Anyway, Sibbes first asserts, that faith in God itself creates a subjective disposition of happiness:
(1.) Happy in their disposition. What is the disposition of a holy and blessed man at his end? His disposition is by faith to give himself to God, by which faith he dies in obedience; he carries himself fruitfully and comfortably in his end. And ofttimes the nearer he is to happiness, the more he lays about him to be fruitful.
His last point is certainly true. I have often seen Christians who know they will die soon possessed of an ease and joy, coupled to a profound desire to work for God. It is not an urgent hope to be good enough at the end – that question of “good enough” seems to not enter their thinking. They know salvation is of grace, and think nothing of their works. Indeed, the harder they work at their end, the less their works hold “merit” for them.
What then are the blessings which come with death:
(2.) Besides his disposition, he is happy in condition;for death is a sweet close. God and he meet; grace and glory meet; he is in heaven, as it were, before his time. What is death to him? The end of all misery, of all sin of body and soul. It is the beginning of all true happiness in both. This I might shew at large, but I have spoken somewhat of this point out of another text. They are happy in their death, for ‘their death is precious in God’s sight.’ The angels are ready to do their attendance, to carry their souls to the place of happiness. They are happy in their death, because they are ‘in the Lord.’ When death severs soul and body, yet notwithstanding neither soul nor body are severed from Christ. ‘They die in the Lord;’ therefore still they are happy. Much might be said to this purpose, and to good purpose, but that the point is ordinary, and I hasten to press things that I think will a little more confirm it. They are blessed in death.
And even death is not the end of their hope and expectation:
(3.) And blessed after death especially;for then we know they are in heaven, waiting for the resurrection of the body. There is a blessed change of all; for after death we have a better place, better company, better employment; all is for the better.
Here he makes a kind of digression: he backs up and examines the matter from a slightly different vantage point. He explains the life of the godly as an ever increasing freedom; it is a movement toward greater liberty (and the wicked are moving toward the close world of the grave):
There are three degrees of life:
The life in the womb, this world, heaven.
The life in the womb is a kind of imprisonment; there the child lives for a time. The life in this world, it is a kind of enlargement; but, alas! it is as much inferior to the blessed and glorious life in heaven, as the life in the womb is narrower and straiter and more base than this life wherein we behold the blessed light and enjoy all the sweet comforts of this life. They are happy after death; then the image of God is perfect in the soul. All graces are perfected, all wants supplied, all corruptions wrought out, all enemies subdued, all promises accomplished, waiting their time for the resurrection of the body; and then body and soul shall sit as judges upon the wretches that have judged them on earth, and they shall be both together ‘for ever with the Lord.’ I might enlarge the point much. It is a comfortable meditation; and before I pass it, let us make some use of it.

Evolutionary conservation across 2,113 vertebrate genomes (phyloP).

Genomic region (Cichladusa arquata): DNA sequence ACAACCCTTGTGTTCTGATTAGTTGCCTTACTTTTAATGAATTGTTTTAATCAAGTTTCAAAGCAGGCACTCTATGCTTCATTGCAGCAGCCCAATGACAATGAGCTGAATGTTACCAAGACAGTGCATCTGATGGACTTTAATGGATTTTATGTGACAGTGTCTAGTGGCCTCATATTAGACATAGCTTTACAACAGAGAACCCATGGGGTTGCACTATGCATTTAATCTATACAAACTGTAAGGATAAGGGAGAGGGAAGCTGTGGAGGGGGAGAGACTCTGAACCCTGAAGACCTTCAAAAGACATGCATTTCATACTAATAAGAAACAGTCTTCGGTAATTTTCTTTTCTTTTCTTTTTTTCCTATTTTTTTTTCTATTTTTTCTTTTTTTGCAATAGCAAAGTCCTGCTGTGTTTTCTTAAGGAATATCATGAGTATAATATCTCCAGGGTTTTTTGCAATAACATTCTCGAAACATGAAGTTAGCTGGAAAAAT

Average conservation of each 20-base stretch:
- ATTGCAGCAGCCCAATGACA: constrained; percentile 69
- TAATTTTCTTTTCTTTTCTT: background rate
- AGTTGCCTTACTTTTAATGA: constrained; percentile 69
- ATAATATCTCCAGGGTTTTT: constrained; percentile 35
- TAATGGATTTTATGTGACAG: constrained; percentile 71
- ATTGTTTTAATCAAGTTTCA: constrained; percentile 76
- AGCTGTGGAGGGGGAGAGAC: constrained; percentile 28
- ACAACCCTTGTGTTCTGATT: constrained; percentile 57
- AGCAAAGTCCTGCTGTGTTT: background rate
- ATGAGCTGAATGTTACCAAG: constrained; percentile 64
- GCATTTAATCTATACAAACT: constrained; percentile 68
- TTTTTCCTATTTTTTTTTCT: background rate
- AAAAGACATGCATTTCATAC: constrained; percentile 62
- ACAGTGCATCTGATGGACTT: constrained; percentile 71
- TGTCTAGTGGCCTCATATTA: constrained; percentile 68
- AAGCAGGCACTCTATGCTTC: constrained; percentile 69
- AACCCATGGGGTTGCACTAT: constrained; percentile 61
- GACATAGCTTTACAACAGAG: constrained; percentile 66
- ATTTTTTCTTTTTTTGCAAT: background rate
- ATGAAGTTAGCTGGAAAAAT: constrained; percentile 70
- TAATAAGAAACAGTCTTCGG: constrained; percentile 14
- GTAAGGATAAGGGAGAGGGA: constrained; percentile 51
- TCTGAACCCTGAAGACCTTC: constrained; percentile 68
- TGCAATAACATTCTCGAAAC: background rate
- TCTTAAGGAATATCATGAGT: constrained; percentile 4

What then does all this amount to:
If godly men be blessed and happy, not only before death, in the right and title they have to heaven, but in death, because then they are invested into possession of that that makes them every way happy,
What do we do with this promise of happiness? Sibbes makes two applications: a correction of our thinking, and an encouragement toward our action. First, are thinking:
Use1. Therefore this may teach us who are truly wise. A wise man is he that hath a better end than another, and works to that end.
Having made the assertion, Sibbes then explains the basis of his meaning by drawing in brief the nature of the contrast. This is a good example of how to teach well. State the proposition to be known. Then explain the proposition at some length – here by dividing it into its two parts to better see the wisdom of the godly by contrasting it with the foolishness of the “worldling”. He will then repeat and expound the original point: tell them what you’re going to say, say it, tell them what yous said. First, the Christian:
A true Christian man, he hath a better end than any worldling. His end is to be safe in another world, and he works and carries his forces to that end. ‘Let my last end be like his,’ saith Balaam, insinuating that there was a better end in regard of condition and state than he had aimed at. A gracious man, his end is not to be happy here; his end is to enjoy everlasting communion with God in the heavens, and he frames all his courses in this world to accomplish that end, and he is never satisfied in the things that make to that end.
Here he raises the worldling; he does not over pain the worldling’s vice (this is a common filler of many preachers; it is easier to ramble on about sin, because it is easier to know and describe; it is also an error in almost all cases). Notice how he says the worldling “prowls”; this both makes the worldling more an animal than a man; second, it alludes to the Devil prowling about as a lion:
A worldling he hath no such end. He hath a natural desire to be saved,—as we shall see afterwards,—but a man may know that is not his end, for he works not to it. He is not satisfied in prowling for this world; he is not weary of getting wealth; he is not satisfied with pleasure. So that his end is the things of this life.
He then concludes and repeats:
Therefore let him be never so wise, he is but a fool, for he hath not the true end, nor works to it. Wicked men are very fools in the manner of their reasoning; for they will grant that there is a happy estate of godly men in death, and after death better. If it be so, why do they not work and frame their lives to it? Herein they are fools, because they grant one thing and not another which must needs follow. They do believe there is such a happiness to God’s children, and yet seek not after it.
Note that last bit: their foolishness exists because they will not seek that which they hope to obtain. Rather than seek the life which cannot end, they prowl about.
Next, he makes an exhortation to live in accordance with wisdom:
Use2. If there be such a blessed estate of God’s children in death and after death, I beseech you let us carry ourselves so as that we may be partakers of that happiness;let us labour to be righteous men, labour to be in Christ, to have the righteousness of Christ to be ours, to be out of ourselves, in Christ; in Christ in life, in Christ in death, and at the day of judgment in Christ, ‘not having our own righteousness,’ as the apostle saith, ‘but his righteousness,’ Philip 3:9, and then the righteousness of grace and of a good conscience will alway go with the other. For this makes a righteous man to be in Christ, and to have his righteousness, and to have his Spirit, and the beginnings of the new creature in us. Let us labour to be such as may live and die happily and blessedly, and be for ever happy. So much for that third point.